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USS McKee (AS-41)
USS McKee (AS-41) underway at sea, circa in the 1980s
Career Flag of the United States.svg
Name: USS McKee
Builder: Lockheed Shipbuilding and Construction Company, Seattle, Washington
Laid down: 14 January 1978
Launched: 16 February 1980
Commissioned: 15 August 1981
Decommissioned: 16 July 1999
Struck: 25 April 2006
Honours and
awards:
3 × Meritorious Unit Commendations
4 × Battle Effectiveness Awards
Fate: NISMF, Portsmouth, Virginia, maintenance category B
General characteristics
Class & type: Emory S. Land-class submarine tender
Displacement: 23,000 long tons (23,369 t) full
Length: 645 ft 8 in (196.80 m)
Beam: 85 ft (26 m)
Draft: 26 ft (7.9 m)
Propulsion: 2 × boilers
Steam turbine
1 shaft
20,000 shp (14,914 kW)
Speed: 18 knots (33 km/h; 21 mph)
Complement: 1,500 officers and enlisted
Armament: • 4 × 20 mm AA guns
• 5 × .50 caliber machine guns

USS McKee (AS-41), named after Andrew McKee, was the third Emory S. Land-class submarine tender built by the Lockheed Shipbuilding and Construction Company of Seattle, Washington for the United States Navy.

Service historyEdit

1981–1989Edit

The ship was commissioned on 16 August 1981. After a series of sea trials, McKee replaced the USS Sperry (AS-12) and joined the USS Dixon (AS-37) in San Diego to support Pacific Fleet submarines. The McKee was the Command Ship for COMSUBRON11.

Early in 1984, McKee became the first submarine tender certified to support the new Tomahawk cruise missile system. McKee earned three consecutive Battle Efficiency "E" awards in 1985, 1986 and 1987. In addition to the Battle "E" in 1986, McKee was honored with the Golden Anchor Award for retention excellence and her first Meritorious Unit Commendation.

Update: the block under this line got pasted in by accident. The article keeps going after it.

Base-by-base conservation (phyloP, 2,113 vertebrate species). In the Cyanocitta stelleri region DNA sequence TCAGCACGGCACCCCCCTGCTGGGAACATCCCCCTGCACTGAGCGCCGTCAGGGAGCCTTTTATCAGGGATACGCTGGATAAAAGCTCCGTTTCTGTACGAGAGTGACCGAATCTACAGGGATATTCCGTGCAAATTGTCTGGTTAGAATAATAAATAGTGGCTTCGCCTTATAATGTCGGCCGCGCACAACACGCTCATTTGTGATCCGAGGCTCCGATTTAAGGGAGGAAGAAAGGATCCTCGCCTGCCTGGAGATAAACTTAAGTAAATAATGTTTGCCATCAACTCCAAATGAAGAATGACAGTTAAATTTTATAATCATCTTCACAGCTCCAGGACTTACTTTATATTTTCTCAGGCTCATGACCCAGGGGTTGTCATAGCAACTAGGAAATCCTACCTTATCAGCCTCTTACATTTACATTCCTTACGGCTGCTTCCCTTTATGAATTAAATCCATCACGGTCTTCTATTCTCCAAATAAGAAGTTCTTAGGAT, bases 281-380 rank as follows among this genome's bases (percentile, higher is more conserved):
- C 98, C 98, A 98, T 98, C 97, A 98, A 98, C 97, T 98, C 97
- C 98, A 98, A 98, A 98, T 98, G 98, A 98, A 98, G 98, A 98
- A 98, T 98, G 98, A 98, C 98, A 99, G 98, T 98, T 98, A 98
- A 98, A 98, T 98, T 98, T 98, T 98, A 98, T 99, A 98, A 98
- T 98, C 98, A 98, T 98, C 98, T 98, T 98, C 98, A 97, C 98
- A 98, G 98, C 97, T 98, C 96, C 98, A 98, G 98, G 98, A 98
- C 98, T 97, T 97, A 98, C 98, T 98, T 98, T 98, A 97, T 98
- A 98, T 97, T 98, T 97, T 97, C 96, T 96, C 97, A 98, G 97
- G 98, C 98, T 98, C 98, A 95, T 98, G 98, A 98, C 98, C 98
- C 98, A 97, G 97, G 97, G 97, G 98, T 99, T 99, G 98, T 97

In 1987, the McKee was the first submarine tender to visit Adak, Alaska since World War II, and conducted the first nuclear submarine upkeep at this remote location. 1988 saw McKee become the first submarine tender certified to handle the Tomahawk Vertical Launch System (VLS).

In February 1989 the McKee performed the first at-sea weapons transfer to a submarine since WWII, to the USS Ohio (SSBN-726).

1990–1999Edit

In March 1990, the McKee continued leading the way for submarine tenders by participating in the first underway fuel replenishment by a Pacific Fleet submarine tender. This fuel was in preparation for deployment to the Persian Gulf in January 1991.

When Operation Desert Storm began, the McKee deployed to the Persian Gulf and spent six months providing support to submarines and surface combatants in Jebel Ali, just outside Dubai, United Arab Emirates. McKee was awarded a second Meritorious Unit Commendation and the Southwest Asia Service Medal. Following Desert Storm, McKee was awarded a fourth Battle Efficiency "E" Award.

In 1995, after the decommissioning of USS Dixon, McKee provided all support to San Diego based submarines. Assistance was also provided to many Allied submarines while they visited Point Loma.

In 1998, McKee earned a third Meritorious Unit Commendation following a six month deployment to Pearl Harbor. During this deployment, McKee provided services and conducted repairs to both U.S. and Allied submarines and surface combatants. Upon returning to San Diego, the ship took the lead in establishing shore-based services that will support the submarines after McKee's departure.

In November 1998, the weapons department of the USS McKee loaded Tomahawk cruise missiles onto HMS Splendid (S106). These were the first of 67 Tomahawk cruise missiles sold to the Royal Navy and the first British submarine to receive the Tomahawk missiles. They were later used by HMS Splendid in offensive operations in Yugoslavia. On 1 October 1999, McKee was decommissioned from service and moved to the Naval Inactive Ship Maintenance Facility (NISMF), located in Portsmouth, Virginia. She was struck from the Naval Register on 25 April 2006.

USS McKee was one of first ships to integrate female sailors and as a consequence, while unofficially was also known as the "Love Boat" by many of her crew, and the crew members of submarines, assigned to Submarine Squadron 11 for the many relationships that sprung up during the 1990s.

ReferencesEdit

This article includes information collected from the Naval Vessel Register, which, as a U.S. government publication, is in the public domain. The entry can be found here.

External linksEdit




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